And didn’t’ that get your attention, dear reader? And it just might happen as the Manhattan population gets increasingly older and old. Oh, yes, the word “old” will be used rather than age-denial labels like “older” and “senior.”
Just one of many radical thoughts after reading last week’s Our Town front page story “The Graying of Manhattan” by reporter Douglas Feiden. This demographic change couldn’t be more important for all New Yorkers to read about, and especially its policymakers, whose bulletins say very little about old people’s concerns.
The welcome exception is another of Senator Liz Krueger’s Boomer Senior forums, scheduled for Thursday March 14 from 8:30 to 10:30 A.M. The accessible venue is Lenox Hill Neighborhood House, 331 East 70th Street. This forum’s topic is loneliness, and here’s hoping the most likely lonely senior group of people are able to attend.
And these invaluable forums could use a little more interaction between the boomers and seniors sitting together at these large round tables — to at least say hello and my name is such and such. Hopefully, the aging of Manhattan will help overcome the systemic age-segregation reason this doesn’t automatically occur.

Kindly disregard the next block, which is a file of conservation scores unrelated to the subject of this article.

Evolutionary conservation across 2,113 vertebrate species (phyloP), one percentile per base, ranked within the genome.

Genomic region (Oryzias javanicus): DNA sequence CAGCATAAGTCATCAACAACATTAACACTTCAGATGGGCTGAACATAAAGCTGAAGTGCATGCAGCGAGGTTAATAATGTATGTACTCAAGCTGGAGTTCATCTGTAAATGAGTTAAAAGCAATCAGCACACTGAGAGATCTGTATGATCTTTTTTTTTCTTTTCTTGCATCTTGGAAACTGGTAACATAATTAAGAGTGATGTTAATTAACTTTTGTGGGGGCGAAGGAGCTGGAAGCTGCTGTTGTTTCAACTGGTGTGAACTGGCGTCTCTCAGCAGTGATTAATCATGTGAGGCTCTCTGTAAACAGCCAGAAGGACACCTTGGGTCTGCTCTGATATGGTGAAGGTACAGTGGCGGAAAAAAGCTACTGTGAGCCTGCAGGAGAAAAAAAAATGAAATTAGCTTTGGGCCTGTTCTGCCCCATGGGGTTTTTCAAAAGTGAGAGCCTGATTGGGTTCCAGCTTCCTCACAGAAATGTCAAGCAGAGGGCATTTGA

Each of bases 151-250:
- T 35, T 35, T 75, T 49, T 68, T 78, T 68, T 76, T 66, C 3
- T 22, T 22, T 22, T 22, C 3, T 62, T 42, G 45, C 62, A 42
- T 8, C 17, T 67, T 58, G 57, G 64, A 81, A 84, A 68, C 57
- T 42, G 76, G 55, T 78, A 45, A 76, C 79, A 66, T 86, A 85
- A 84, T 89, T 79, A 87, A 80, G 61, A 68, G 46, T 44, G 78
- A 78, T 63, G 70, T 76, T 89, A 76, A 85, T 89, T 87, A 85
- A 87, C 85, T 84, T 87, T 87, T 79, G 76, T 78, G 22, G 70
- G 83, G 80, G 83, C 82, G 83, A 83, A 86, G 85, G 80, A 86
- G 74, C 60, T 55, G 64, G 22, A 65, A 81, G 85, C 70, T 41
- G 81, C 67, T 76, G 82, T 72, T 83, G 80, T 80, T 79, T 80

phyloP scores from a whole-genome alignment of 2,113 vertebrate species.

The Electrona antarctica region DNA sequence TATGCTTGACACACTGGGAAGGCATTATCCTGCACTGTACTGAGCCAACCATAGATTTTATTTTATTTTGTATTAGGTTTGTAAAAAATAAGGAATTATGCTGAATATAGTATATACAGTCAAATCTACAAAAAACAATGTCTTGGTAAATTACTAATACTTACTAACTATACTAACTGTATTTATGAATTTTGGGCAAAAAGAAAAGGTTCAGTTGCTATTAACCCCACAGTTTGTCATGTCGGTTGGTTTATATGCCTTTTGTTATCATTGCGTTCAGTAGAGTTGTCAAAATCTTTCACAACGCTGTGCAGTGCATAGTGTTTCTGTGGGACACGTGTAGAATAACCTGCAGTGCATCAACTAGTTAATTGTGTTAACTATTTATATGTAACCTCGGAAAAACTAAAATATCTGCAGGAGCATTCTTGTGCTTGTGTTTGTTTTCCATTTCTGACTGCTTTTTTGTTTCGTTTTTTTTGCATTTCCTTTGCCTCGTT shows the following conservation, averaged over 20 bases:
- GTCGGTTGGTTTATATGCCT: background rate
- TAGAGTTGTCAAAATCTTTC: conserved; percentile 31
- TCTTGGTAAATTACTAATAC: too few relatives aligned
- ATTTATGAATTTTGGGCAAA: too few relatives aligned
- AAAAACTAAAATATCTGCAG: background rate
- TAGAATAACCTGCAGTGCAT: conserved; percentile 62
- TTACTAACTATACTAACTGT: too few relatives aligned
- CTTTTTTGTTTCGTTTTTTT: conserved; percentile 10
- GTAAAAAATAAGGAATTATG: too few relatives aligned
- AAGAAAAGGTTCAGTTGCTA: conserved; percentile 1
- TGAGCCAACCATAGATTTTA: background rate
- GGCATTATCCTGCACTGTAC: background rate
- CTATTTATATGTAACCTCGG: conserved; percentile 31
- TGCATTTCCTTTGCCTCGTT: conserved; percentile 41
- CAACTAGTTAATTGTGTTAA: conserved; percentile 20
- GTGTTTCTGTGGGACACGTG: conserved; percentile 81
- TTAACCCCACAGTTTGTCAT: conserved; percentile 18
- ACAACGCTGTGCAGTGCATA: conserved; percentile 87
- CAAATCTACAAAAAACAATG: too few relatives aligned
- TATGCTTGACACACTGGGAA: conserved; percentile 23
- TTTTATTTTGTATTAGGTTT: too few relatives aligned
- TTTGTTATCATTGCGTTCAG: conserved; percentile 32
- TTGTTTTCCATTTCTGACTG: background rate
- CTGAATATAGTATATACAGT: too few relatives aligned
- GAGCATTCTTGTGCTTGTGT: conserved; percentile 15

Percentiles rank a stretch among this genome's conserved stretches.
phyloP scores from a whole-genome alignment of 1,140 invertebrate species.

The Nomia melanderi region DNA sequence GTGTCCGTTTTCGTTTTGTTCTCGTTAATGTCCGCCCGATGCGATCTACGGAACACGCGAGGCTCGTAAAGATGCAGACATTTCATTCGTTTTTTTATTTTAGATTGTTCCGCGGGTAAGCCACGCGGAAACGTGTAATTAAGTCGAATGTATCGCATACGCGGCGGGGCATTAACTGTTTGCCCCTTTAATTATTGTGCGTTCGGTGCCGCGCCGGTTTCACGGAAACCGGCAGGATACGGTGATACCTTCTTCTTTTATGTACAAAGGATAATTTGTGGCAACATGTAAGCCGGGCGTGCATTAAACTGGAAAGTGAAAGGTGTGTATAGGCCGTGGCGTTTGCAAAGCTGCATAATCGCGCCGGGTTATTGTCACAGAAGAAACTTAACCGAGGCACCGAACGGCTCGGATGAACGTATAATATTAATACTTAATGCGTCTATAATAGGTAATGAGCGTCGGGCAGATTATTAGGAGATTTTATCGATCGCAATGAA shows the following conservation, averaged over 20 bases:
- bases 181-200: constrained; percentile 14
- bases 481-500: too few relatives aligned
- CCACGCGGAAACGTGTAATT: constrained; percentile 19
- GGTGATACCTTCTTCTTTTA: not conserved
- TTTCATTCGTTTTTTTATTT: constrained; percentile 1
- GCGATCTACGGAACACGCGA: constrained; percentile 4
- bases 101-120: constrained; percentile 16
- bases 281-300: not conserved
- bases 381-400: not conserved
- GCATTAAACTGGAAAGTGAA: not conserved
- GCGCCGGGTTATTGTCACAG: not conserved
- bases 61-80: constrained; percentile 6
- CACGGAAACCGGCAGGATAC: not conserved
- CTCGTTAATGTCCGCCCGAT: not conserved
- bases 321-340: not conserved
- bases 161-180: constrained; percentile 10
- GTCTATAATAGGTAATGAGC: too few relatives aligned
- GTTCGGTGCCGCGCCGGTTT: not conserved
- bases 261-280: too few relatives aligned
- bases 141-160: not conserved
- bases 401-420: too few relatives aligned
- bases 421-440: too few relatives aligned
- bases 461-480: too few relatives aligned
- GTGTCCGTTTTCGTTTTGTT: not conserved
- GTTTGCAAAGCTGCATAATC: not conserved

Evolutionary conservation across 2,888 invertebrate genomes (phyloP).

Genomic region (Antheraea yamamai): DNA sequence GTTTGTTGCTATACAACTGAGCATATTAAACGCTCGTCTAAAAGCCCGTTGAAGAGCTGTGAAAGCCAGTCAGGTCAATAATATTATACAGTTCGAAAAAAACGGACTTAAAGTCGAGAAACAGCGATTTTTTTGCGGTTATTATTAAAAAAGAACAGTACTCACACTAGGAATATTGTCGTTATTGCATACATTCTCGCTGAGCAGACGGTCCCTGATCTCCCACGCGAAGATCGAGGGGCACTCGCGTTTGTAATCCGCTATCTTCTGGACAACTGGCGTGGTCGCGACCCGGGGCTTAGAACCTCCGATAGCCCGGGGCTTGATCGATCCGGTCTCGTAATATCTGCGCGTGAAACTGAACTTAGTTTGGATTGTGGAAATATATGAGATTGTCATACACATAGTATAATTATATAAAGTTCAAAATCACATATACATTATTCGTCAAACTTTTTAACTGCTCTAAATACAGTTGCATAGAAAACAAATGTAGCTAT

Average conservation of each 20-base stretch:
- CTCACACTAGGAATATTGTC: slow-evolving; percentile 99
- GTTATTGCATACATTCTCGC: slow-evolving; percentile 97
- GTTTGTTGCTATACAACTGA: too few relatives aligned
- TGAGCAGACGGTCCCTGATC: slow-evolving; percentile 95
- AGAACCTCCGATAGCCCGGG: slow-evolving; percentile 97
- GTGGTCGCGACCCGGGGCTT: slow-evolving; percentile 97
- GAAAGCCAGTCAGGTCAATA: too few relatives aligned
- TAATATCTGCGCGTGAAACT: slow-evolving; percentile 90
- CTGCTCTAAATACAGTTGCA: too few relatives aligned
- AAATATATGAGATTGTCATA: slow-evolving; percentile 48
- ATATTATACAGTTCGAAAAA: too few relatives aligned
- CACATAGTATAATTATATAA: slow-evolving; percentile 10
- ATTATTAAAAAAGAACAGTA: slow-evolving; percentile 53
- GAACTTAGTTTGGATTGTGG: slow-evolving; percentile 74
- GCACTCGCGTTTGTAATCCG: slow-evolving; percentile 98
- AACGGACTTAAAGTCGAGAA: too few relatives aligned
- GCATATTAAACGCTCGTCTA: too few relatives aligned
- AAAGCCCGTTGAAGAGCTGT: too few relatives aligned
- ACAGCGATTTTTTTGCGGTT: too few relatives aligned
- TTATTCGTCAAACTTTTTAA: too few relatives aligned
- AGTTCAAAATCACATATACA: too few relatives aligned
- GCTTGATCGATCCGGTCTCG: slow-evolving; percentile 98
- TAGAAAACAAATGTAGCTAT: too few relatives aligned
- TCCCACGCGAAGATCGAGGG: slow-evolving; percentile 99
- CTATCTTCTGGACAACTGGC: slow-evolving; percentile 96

Isn’t this also an elder loneliness cause? But I have found that panelists on this topic mainly stress what individuals must do, especially elder ones who are told to “get involved, go to the senior center, etc.” Ah, but that involvement so needs to challenge the systems which segregate generations, not to mention the prejudice against getting older and old.
Can you believe, there’s even a bias against assistive walking devices, unbelievably found in the paper of record’s Jane Brody column of February 26, “A Few Steps to Minimize the Risk of Falling.” All the steps described are surely important, and we need to be reminded about eliminating whatever might trip us up. (Incidentally, my rule of thumb is to resist doing anything I wouldn’t want someone I love to do.)
But what needs all-out protest are Brody’s unbelievable concluding remarks, which almost made me fall right out of my chair: “Anywhere and anytime your stability is uncertain, use a walking stick (or two), a cane or a walker. Think you’ll be painfully embarrassed? Think how much more humiliating and painful it will be if you fall.”
W- h- a-a-at! And my protest letter was not seen fit to print. Surely, the first “falling risk” to combat is for the no-longer-young to think using a cane, or other assistive device is embarrassing! That’s not only ageist, but potentially dangerous. And why is it humiliating to fall? Isn’t that really blaming the victim?
As for the loneliness dilemma, too often elders are blamed for this lamentable condition because “they’re cranky or complain too much.” Too often the opposite is true, and men especially are reluctant to share personal problems like loneliness. And that’s another much-needed column or volume also concerned with why so few men attend public forums like these.
Here’s hoping the Graying of Manhattan will really address all the above, and above all, stress the need for intergenerational understanding and support. It takes a village — it takes a village.